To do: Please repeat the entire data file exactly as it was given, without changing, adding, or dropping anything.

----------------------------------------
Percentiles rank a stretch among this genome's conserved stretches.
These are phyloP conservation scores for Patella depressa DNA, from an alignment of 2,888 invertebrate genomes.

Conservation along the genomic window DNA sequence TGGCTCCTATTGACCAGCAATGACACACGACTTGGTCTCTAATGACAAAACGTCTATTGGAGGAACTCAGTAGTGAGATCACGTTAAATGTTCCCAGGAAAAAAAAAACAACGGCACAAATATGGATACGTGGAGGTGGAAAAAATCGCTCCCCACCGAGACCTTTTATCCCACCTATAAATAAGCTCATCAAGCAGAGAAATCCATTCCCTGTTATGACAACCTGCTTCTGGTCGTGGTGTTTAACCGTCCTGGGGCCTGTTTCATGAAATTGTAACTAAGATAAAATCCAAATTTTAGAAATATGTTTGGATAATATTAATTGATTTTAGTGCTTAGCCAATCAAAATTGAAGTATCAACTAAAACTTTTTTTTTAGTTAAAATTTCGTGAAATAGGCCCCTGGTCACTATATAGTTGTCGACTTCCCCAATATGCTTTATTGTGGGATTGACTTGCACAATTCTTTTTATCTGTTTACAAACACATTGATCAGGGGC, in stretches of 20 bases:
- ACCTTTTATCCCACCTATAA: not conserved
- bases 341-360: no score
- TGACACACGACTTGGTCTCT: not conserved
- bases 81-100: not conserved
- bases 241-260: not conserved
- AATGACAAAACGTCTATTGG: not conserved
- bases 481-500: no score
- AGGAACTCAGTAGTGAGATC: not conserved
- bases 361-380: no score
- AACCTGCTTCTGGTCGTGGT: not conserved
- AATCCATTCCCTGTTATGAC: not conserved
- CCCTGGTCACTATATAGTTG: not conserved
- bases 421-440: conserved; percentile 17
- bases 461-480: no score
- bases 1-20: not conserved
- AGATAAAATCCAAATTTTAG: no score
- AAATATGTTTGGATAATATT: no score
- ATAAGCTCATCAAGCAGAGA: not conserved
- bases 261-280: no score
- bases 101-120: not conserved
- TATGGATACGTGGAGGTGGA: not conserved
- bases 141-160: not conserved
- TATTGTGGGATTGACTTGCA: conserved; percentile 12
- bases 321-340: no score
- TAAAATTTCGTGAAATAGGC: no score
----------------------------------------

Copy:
Percentiles rank a stretch among this genome's conserved stretches.
These are phyloP conservation scores for Patella depressa DNA, from an alignment of 2,888 invertebrate genomes.

Conservation along the genomic window DNA sequence TGGCTCCTATTGACCAGCAATGACACACGACTTGGTCTCTAATGACAAAACGTCTATTGGAGGAACTCAGTAGTGAGATCACGTTAAATGTTCCCAGGAAAAAAAAAACAACGGCACAAATATGGATACGTGGAGGTGGAAAAAATCGCTCCCCACCGAGACCTTTTATCCCACCTATAAATAAGCTCATCAAGCAGAGAAATCCATTCCCTGTTATGACAACCTGCTTCTGGTCGTGGTGTTTAACCGTCCTGGGGCCTGTTTCATGAAATTGTAACTAAGATAAAATCCAAATTTTAGAAATATGTTTGGATAATATTAATTGATTTTAGTGCTTAGCCAATCAAAATTGAAGTATCAACTAAAACTTTTTTTTTAGTTAAAATTTCGTGAAATAGGCCCCTGGTCACTATATAGTTGTCGACTTCCCCAATATGCTTTATTGTGGGATTGACTTGCACAATTCTTTTTATCTGTTTACAAACACATTGATCAGGGGC, in stretches of 20 bases:
- ACCTTTTATCCCACCTATAA: not conserved
- bases 341-360: no score
- TGACACACGACTTGGTCTCT: not conserved
- bases 81-100: not conserved
- bases 241-260: not conserved
- AATGACAAAACGTCTATTGG: not conserved
- bases 481-500: no score
- AGGAACTCAGTAGTGAGATC: not conserved
- bases 361-380: no score
- AACCTGCTTCTGGTCGTGGT: not conserved
- AATCCATTCCCTGTTATGAC: not conserved
- CCCTGGTCACTATATAGTTG: not conserved
- bases 421-440: conserved; percentile 17
- bases 461-480: no score
- bases 1-20: not conserved
- AGATAAAATCCAAATTTTAG: no score
- AAATATGTTTGGATAATATT: no score
- ATAAGCTCATCAAGCAGAGA: not conserved
- bases 261-280: no score
- bases 101-120: not conserved
- TATGGATACGTGGAGGTGGA: not conserved
- bases 141-160: not conserved
- TATTGTGGGATTGACTTGCA: conserved; percentile 12
- bases 321-340: no score
- TAAAATTTCGTGAAATAGGC: no score